On the F&B front, Ibrahim’s oldest son, Syed Muhammad Arif, manages nine Wolf & Turtle coffee outlets in Malaysia and plans to more than triple the number of stores by 2025 (three of Ibrahim’s seven children and one son-in-law are involved in his businesses). Ibrahim also has upscale Thai restaurants in shopping malls under the Absolute Thai brand that he operates with a partner. He declined to release financial data for most of his companies.
Ibrahim entered the business world in 1994 after serving as an officer for 13 years in the Royal Intelligence Corps of the Malaysian Armed Forces. He invested 200,000 ringgit to start importing used luxury cars from Europe to sell in Malaysia. In 2002 he became a distributor for Honda, and in 2011 Maxus came on board.
Ready for Takeoff?
Weststar Aviation Services, with a solid footing in the Asia-Pacific market for offshore helicopter services, now seeks to grow further afield.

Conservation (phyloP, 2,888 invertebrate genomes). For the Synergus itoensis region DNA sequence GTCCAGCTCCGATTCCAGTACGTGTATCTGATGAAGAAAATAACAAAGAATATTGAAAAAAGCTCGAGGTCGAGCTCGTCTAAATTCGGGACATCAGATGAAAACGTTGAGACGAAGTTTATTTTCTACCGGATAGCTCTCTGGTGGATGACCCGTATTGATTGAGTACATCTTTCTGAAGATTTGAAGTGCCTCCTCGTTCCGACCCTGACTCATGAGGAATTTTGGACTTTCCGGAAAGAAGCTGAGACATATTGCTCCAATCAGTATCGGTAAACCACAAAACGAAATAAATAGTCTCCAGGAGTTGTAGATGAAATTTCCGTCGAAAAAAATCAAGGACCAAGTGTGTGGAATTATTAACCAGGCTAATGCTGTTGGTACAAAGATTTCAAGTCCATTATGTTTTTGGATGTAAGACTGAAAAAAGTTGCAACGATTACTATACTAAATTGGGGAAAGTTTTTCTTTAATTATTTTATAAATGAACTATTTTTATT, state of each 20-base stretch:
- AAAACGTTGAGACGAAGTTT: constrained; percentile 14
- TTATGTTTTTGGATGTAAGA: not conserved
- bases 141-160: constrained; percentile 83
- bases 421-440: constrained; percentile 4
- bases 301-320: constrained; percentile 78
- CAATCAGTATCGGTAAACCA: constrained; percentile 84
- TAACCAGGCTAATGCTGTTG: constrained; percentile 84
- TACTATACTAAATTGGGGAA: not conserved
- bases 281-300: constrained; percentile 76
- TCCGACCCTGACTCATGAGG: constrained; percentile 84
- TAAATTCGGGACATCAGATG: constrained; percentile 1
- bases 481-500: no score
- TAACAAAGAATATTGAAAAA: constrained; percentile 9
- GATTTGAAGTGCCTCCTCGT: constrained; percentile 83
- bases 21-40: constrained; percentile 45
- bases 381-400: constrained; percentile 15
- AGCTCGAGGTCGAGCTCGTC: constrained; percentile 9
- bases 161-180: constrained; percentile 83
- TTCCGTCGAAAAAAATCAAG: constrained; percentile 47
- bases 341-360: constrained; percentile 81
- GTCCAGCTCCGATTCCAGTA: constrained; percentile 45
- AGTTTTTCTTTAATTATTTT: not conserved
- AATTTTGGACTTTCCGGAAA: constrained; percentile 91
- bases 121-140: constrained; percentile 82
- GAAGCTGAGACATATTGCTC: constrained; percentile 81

His first brush with aviation was in 2002, when he bought one whirlybird for $1.5 million. That was largely for personal use, but Ibrahim says he also wanted to understand the operational costs and regulatory requirements needed to operate helicopters for commercial use.
He scaled up after realizing there was huge potential for helicopter services in the oil and gas sector (Malaysia is the second-largest oil and gas producer by output in Southeast Asia, according to the U.S. Energy Information Administration). By 2011 he had 11 choppers and two years later KKR became an investor.
Meanwhile, Ibrahim is downplaying reports last year that he’s considering an IPO for Weststar Aviation Services. “We are not in a hurry to pursue a public listing,” he says. “We will only do it when the timing is right.”
As for his goal of being the largest helicopter operator in the world, he faces stiff competition; some of the biggest global players have more than 200 aircraft. But Ibrahim is unfazed: “This business is not about who has the most choppers,” he says. “It is also about who has the best pilots, the best engineers, the best safety records and reasonable profits.”